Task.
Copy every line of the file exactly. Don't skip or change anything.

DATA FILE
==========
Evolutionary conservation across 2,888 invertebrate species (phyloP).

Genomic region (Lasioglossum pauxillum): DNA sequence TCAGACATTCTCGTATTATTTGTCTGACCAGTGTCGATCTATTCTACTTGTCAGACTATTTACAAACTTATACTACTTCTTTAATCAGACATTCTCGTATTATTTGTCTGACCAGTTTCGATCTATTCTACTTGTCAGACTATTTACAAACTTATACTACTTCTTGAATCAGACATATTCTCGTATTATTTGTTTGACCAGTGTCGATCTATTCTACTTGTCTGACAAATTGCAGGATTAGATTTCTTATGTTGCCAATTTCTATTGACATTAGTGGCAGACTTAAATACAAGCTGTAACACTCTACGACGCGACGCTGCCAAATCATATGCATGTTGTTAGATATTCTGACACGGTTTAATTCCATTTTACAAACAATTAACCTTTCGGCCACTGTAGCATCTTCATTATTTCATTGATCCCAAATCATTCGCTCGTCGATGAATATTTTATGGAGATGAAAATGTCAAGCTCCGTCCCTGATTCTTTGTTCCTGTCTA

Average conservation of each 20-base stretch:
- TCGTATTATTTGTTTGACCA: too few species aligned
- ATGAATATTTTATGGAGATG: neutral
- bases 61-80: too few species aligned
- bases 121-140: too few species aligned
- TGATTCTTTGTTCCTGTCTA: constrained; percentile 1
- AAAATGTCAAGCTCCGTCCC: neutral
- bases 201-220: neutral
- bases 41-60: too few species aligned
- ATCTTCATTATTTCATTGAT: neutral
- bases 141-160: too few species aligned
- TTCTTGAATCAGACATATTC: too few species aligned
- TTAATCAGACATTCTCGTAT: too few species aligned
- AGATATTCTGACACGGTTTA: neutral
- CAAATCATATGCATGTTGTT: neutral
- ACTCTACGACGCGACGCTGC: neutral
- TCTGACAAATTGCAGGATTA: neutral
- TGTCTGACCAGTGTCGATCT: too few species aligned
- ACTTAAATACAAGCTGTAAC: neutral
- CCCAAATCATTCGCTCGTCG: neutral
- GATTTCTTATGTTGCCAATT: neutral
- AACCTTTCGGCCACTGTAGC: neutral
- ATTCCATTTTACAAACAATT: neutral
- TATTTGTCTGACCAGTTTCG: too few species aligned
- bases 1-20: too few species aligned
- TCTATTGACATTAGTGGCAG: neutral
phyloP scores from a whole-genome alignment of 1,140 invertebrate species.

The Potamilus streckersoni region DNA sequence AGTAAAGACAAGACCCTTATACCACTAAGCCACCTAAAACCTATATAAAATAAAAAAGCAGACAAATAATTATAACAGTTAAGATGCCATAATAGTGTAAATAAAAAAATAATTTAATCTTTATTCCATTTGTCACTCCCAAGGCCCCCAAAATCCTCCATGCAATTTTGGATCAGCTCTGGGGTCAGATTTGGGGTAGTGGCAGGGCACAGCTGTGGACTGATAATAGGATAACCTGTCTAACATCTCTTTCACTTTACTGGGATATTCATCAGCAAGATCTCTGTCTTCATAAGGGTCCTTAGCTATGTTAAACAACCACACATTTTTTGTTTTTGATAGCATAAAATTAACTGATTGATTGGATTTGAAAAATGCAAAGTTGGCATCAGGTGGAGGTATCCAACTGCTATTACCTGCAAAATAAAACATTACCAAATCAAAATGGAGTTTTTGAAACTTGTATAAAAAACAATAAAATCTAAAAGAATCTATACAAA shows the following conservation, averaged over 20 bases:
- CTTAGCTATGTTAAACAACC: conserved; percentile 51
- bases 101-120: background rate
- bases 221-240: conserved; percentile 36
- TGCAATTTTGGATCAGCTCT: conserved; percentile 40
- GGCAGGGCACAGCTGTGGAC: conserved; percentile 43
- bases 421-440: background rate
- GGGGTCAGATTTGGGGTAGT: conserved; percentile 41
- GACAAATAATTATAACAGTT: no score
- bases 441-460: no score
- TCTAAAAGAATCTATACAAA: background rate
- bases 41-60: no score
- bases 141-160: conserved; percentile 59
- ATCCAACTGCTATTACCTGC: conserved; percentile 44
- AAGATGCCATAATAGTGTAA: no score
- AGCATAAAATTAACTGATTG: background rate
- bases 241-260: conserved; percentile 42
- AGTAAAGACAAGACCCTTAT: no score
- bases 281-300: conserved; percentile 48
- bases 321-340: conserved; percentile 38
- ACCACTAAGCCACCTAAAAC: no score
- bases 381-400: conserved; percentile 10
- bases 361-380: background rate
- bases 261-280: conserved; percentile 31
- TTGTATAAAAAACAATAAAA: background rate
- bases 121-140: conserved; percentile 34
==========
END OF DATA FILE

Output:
Evolutionary conservation across 2,888 invertebrate species (phyloP).

Genomic region (Lasioglossum pauxillum): DNA sequence TCAGACATTCTCGTATTATTTGTCTGACCAGTGTCGATCTATTCTACTTGTCAGACTATTTACAAACTTATACTACTTCTTTAATCAGACATTCTCGTATTATTTGTCTGACCAGTTTCGATCTATTCTACTTGTCAGACTATTTACAAACTTATACTACTTCTTGAATCAGACATATTCTCGTATTATTTGTTTGACCAGTGTCGATCTATTCTACTTGTCTGACAAATTGCAGGATTAGATTTCTTATGTTGCCAATTTCTATTGACATTAGTGGCAGACTTAAATACAAGCTGTAACACTCTACGACGCGACGCTGCCAAATCATATGCATGTTGTTAGATATTCTGACACGGTTTAATTCCATTTTACAAACAATTAACCTTTCGGCCACTGTAGCATCTTCATTATTTCATTGATCCCAAATCATTCGCTCGTCGATGAATATTTTATGGAGATGAAAATGTCAAGCTCCGTCCCTGATTCTTTGTTCCTGTCTA

Average conservation of each 20-base stretch:
- TCGTATTATTTGTTTGACCA: too few species aligned
- ATGAATATTTTATGGAGATG: neutral
- bases 61-80: too few species aligned
- bases 121-140: too few species aligned
- TGATTCTTTGTTCCTGTCTA: constrained; percentile 1
- AAAATGTCAAGCTCCGTCCC: neutral
- bases 201-220: neutral
- bases 41-60: too few species aligned
- ATCTTCATTATTTCATTGAT: neutral
- bases 141-160: too few species aligned
- TTCTTGAATCAGACATATTC: too few species aligned
- TTAATCAGACATTCTCGTAT: too few species aligned
- AGATATTCTGACACGGTTTA: neutral
- CAAATCATATGCATGTTGTT: neutral
- ACTCTACGACGCGACGCTGC: neutral
- TCTGACAAATTGCAGGATTA: neutral
- TGTCTGACCAGTGTCGATCT: too few species aligned
- ACTTAAATACAAGCTGTAAC: neutral
- CCCAAATCATTCGCTCGTCG: neutral
- GATTTCTTATGTTGCCAATT: neutral
- AACCTTTCGGCCACTGTAGC: neutral
- ATTCCATTTTACAAACAATT: neutral
- TATTTGTCTGACCAGTTTCG: too few species aligned
- bases 1-20: too few species aligned
- TCTATTGACATTAGTGGCAG: neutral
phyloP scores from a whole-genome alignment of 1,140 invertebrate species.

The Potamilus streckersoni region DNA sequence AGTAAAGACAAGACCCTTATACCACTAAGCCACCTAAAACCTATATAAAATAAAAAAGCAGACAAATAATTATAACAGTTAAGATGCCATAATAGTGTAAATAAAAAAATAATTTAATCTTTATTCCATTTGTCACTCCCAAGGCCCCCAAAATCCTCCATGCAATTTTGGATCAGCTCTGGGGTCAGATTTGGGGTAGTGGCAGGGCACAGCTGTGGACTGATAATAGGATAACCTGTCTAACATCTCTTTCACTTTACTGGGATATTCATCAGCAAGATCTCTGTCTTCATAAGGGTCCTTAGCTATGTTAAACAACCACACATTTTTTGTTTTTGATAGCATAAAATTAACTGATTGATTGGATTTGAAAAATGCAAAGTTGGCATCAGGTGGAGGTATCCAACTGCTATTACCTGCAAAATAAAACATTACCAAATCAAAATGGAGTTTTTGAAACTTGTATAAAAAACAATAAAATCTAAAAGAATCTATACAAA shows the following conservation, averaged over 20 bases:
- CTTAGCTATGTTAAACAACC: conserved; percentile 51
- bases 101-120: background rate
- bases 221-240: conserved; percentile 36
- TGCAATTTTGGATCAGCTCT: conserved; percentile 40
- GGCAGGGCACAGCTGTGGAC: conserved; percentile 43
- bases 421-440: background rate
- GGGGTCAGATTTGGGGTAGT: conserved; percentile 41
- GACAAATAATTATAACAGTT: no score
- bases 441-460: no score
- TCTAAAAGAATCTATACAAA: background rate
- bases 41-60: no score
- bases 141-160: conserved; percentile 59
- ATCCAACTGCTATTACCTGC: conserved; percentile 44
- AAGATGCCATAATAGTGTAA: no score
- AGCATAAAATTAACTGATTG: background rate
- bases 241-260: conserved; percentile 42
- AGTAAAGACAAGACCCTTAT: no score
- bases 281-300: conserved; percentile 48
- bases 321-340: conserved; percentile 38
- ACCACTAAGCCACCTAAAAC: no score
- bases 381-400: conserved; percentile 10
- bases 361-380: background rate
- bases 261-280: conserved; percentile 31
- TTGTATAAAAAACAATAAAA: background rate
- bases 121-140: conserved; percentile 34